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Nun With A Chainsaw Becomes Symbol Of Post-Irma Cleanup: 'She Rocks'

Sister Margaret Ann was spotted at work, chainsaw in hand, by an off-duty officer of the Miami-Dade Police Department.

The cleanup after Hurricane Irma is a massive undertaking, after the destructive storm hit Florida and neighboring states over the weekend. In Miami, a nun chipped in to clear trees in her neighborhood — and no one, it seems, can resist a story about a chainsaw-wielding nun.

Sister Margaret Ann was spotted at work by an off-duty officer of the Miami-Dade Police Department, which posted video and images from the scene Tuesday.

The department calls the sister's work another sign that Miami's community will work together to repair what Irma broke, writing on its Facebook page, "Thank you Sister and all of our neighbors that are working together to get through this!"

Sister Margaret Ann is the principal of Archbishop Coleman F. Carroll High School, southwest of downtown Miami, which wrote on its Facebook page early Wednesday, "We are so blessed to have her and the Carmelite Sisters at our school. We are proud of the example they show for our students and other members of the community every day."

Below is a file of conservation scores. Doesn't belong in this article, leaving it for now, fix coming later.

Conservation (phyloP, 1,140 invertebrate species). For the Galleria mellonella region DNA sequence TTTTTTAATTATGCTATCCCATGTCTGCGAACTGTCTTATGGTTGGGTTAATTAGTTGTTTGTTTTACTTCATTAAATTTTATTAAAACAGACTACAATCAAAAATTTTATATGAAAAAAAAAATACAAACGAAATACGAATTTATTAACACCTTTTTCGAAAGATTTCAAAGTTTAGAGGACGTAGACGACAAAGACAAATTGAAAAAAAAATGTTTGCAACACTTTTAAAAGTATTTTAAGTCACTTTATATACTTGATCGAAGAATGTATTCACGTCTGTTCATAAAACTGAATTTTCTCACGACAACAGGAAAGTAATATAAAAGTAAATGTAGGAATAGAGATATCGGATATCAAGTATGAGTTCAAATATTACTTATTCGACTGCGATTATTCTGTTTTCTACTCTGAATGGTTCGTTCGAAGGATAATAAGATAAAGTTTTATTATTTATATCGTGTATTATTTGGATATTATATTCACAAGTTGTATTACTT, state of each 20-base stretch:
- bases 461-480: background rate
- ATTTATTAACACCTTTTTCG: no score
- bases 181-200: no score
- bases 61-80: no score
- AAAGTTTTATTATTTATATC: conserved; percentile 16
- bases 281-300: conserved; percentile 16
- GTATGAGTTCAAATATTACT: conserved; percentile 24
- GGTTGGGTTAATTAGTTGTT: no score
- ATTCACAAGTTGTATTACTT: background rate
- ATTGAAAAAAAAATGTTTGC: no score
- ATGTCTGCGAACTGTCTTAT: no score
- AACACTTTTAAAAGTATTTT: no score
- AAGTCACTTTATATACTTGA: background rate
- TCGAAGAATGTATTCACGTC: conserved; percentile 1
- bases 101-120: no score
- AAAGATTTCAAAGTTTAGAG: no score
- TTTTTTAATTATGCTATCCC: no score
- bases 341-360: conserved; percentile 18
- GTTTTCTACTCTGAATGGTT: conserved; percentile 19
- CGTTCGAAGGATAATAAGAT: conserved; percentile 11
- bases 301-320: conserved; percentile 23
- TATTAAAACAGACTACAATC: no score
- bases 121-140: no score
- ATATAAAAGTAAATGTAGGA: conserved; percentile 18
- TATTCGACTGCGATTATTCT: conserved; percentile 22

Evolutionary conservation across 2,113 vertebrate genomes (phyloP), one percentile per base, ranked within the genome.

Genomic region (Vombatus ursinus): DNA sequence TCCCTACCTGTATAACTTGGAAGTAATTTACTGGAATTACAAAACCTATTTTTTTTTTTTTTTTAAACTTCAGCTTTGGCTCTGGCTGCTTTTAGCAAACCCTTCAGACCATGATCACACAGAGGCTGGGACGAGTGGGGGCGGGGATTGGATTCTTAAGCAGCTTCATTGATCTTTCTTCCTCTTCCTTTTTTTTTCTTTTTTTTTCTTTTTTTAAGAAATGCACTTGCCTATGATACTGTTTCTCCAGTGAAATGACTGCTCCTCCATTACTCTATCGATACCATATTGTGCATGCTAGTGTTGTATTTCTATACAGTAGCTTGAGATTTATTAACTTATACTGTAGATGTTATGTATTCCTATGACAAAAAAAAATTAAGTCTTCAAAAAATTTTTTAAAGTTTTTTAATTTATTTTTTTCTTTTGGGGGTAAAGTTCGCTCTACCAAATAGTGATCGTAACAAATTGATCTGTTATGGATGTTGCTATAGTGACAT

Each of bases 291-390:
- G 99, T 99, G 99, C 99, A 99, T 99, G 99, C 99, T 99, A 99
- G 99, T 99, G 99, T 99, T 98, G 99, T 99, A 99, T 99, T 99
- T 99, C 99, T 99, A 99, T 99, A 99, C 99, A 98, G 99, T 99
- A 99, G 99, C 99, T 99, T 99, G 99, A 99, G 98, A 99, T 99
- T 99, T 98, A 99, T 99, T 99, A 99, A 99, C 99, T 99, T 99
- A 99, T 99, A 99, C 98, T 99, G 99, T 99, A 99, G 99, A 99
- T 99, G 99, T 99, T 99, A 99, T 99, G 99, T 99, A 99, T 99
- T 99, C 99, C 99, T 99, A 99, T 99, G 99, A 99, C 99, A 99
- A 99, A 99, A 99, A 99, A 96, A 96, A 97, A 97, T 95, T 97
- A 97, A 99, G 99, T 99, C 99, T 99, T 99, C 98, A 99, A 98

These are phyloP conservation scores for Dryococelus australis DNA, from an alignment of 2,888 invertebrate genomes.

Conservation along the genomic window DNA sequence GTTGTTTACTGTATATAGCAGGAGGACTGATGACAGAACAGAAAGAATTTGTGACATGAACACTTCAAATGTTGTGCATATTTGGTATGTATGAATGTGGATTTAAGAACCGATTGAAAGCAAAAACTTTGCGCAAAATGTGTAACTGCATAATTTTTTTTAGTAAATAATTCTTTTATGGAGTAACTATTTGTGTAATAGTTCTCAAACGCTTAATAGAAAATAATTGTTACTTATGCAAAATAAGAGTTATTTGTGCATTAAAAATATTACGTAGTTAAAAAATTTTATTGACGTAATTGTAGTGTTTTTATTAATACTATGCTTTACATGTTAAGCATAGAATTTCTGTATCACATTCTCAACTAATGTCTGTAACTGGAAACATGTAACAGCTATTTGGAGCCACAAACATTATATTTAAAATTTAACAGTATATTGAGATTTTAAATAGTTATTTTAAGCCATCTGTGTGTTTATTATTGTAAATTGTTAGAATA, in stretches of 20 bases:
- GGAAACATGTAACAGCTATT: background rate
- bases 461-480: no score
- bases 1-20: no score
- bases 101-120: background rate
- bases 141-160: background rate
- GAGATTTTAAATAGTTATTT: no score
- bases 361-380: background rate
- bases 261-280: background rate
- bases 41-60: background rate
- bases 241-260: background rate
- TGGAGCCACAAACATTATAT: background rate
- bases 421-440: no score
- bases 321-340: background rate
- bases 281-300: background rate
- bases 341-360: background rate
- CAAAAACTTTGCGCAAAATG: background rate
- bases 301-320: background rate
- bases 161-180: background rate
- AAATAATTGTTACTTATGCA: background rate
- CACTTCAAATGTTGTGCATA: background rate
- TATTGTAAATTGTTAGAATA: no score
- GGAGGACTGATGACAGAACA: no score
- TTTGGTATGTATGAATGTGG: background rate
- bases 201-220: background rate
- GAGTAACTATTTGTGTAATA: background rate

The phrase "chainsaw-wielding nun" is one we didn't know we would need to use in the wake of Irma, but it shows the breadth of the work it will take to recover from this storm — in Florida, in neighboring states and in the Caribbean.

The nun with a chainsaw habit quickly drew interest beyond Miami. She made headlines in England; CNN interviewed her Tuesday night.

"The road was blocked, we couldn't get through," Sister Margaret Ann told CNN. "And I saw somebody spin in the mud and almost go into a wall, going off the road. So, there was a need, I had the means — so I wanted to help out."

The chainsaws were sitting in a closet at her school, Sister Margaret Ann said, "and they didn't belong there. They needed to be used."

By using the chainsaw, the nun said, she was trying to live up to something her school teaches its students: "Do what you can to help."

Sister Margaret Ann's example resonated online. On the Miami-Dade police page, Annette Zayas wrote a comment saying, "She attends my parish and always has this warm smile with everyone she meets."

People thanked the nun — and discussed the difficulty of handling a chainsaw wearing a habit.

"Somebody made a comment that she was not handling the chainsaw correctly. I was raised 'do the best you can and after the day you can go home proud.' That is all we ask for, she rocks," Eggert Edwald wrote on the Miami-Dade Police page.

Copyright 2017 NPR. To see more, visit http://www.npr.org/.

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